The Wild Turkey doesn’t get a lot of love outside of November, despite being one of the largest and most distinctive birds in North America. Often associated with big meals and handprint drawings, versus beauty and birdsong, its name is even slang for being foolish or a failure. Unless you’ve been terrorized by one, you may not pay the turkey much mind.
For a bird that’s one of America’s most successful conservation stories that feels, well, foolish.
It may be hard to believe if you regularly see flocks in fields or aggressively roaming your neighborhood, but the Wild Turkey (Meleagris gallopavo) was at risk of becoming “as extinct as the dodo,” as Gaston Fay wrote in an 1884 Harper’s Weekly piece. Before European settlers arrived, millions of native wild turkeys lived in North America. By the 1600s, due to unrestricted hunting and habitat loss, they were disappearing from New England; the last ones were recorded in the region in the 1800s. Numbers continued to drop across the country (despite Fay’s 1884 warning), and by the 1930s as few as 30,000 to 200,000 wild turkeys remained in the entire United States.
So, from where did all the turkeys we see today—in woods, in fields, along roadsides, in backyards, and even on city streets—come from? An act of Congress.
Signed by Franklin Delano Roosevelt, the Pittman–Robertson Wildlife Restoration Act of 1937 imposed an 11 percent tax on firearms, ammunition, and archery equipment with proceeds distributed to state governments for wildlife management and habitat protection. The act continues to fund state projects today.
Some of these funds went to capturing and transferring wild turkeys for reintroductions across the country. In Maine, where I live, attempts to reintroduce the birds started in 1942. However, it wasn’t until 1977 and 1978, when the state’s Department of Inland Fisheries and Wildlife obtained 41 turkeys from Vermont and released them in the towns of York and Eliot, that they began to reestablish. Turkeys from those populations, plus some from Connecticut, were later trapped and released in other Maine counties to further their spread.
And spread they did. With the help of similar programs across the country, wild turkeys went from nearly disappearing a century ago to recovering and now occurring in every state in the Lower 48. In fact, they recovered and adapted so well that turkey-human conflicts in urban and suburban areas inspire tips for dealing with aggressive turkeys. (Most important: do not feed wild turkeys.)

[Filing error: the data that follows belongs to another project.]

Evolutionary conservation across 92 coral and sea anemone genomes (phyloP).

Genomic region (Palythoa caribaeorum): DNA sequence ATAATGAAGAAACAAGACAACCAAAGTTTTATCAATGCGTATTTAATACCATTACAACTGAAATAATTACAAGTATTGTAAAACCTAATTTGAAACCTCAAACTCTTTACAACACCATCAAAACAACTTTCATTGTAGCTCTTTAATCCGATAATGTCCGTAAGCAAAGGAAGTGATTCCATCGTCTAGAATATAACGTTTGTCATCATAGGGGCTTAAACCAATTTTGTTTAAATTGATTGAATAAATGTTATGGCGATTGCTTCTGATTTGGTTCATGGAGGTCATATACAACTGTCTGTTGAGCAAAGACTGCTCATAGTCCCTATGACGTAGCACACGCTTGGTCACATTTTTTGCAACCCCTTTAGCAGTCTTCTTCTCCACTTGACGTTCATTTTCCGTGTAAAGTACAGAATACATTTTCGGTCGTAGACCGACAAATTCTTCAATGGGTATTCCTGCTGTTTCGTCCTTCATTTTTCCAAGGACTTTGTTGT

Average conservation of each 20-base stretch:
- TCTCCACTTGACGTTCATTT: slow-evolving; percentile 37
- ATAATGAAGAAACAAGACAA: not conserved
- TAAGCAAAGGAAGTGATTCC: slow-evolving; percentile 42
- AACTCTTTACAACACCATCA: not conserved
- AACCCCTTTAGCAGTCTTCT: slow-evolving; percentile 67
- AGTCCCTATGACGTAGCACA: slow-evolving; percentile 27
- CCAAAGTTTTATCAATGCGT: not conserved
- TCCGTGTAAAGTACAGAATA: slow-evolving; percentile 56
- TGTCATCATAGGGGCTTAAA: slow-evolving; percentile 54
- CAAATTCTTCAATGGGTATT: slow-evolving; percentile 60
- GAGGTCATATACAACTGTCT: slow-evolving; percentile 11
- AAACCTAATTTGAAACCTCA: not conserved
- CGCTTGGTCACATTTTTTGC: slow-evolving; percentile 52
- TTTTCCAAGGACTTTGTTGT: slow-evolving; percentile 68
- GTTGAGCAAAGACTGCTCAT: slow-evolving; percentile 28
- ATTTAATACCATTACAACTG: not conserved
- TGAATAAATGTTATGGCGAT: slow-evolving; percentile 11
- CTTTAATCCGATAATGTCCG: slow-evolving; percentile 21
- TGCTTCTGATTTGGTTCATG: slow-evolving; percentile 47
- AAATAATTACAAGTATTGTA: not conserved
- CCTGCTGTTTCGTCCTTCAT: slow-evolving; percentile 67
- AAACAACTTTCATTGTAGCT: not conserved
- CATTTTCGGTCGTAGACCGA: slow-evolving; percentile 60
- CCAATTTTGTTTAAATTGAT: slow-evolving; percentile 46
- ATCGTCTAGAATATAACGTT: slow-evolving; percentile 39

Turkeys can inspire a range of feelings: amusement, interest, frustration, indifference, hunger. I find turkeys, like this unconcerned flock I photographed a few weeks ago, oddly beautiful and captivating. Their feathers can be radiant, their tiny heads remind me of dinosaurs, and in this time of mass extinction it’s remarkable that in my 40-something lifetime, turkeys have gone from nearly wiped out to thriving. Across the country there are estimated 7 million turkeys today.
It may not be conventionally beautiful, but the wild turkey is an everyday example of conservation success, and it’s strutting around right in our own backyards.
National Success? Yes. National Bird? No.
Ever heard that Benjamin Franklin wanted the turkey to be the national bird of the United States? Not quite. While Franklin did praise the turkey as “a bird of courage” and a “true original native of America” in a 1784 letter to his daughter, he never suggested it be the national bird. The Great Seal of the United States had already been adopted in 1782. Franklin simply didn’t like the Bald Eagle, “a bird of bad moral character” and “a rank coward” too lazy to fish for itself. In fact, Franklin was specifically complaining to his daughter about an emblem on a Society of the Cincinnati medal, and he was not displeased that its eagle looked more like a turkey, as it was “a much more respectable bird.” Read the letter.
More Turkey Talk:
- Wild Turkey Overview (Cornell University’s All About Birds)
- Wild Turkey Info (Maine Department of Inland Fisheries and Wildlife)
- Wildlife Restoration Program (U.S. Fish and Wildlife Service)
- Keep Me Wild: Wild Turkey (California Department of Fish and Wildlife)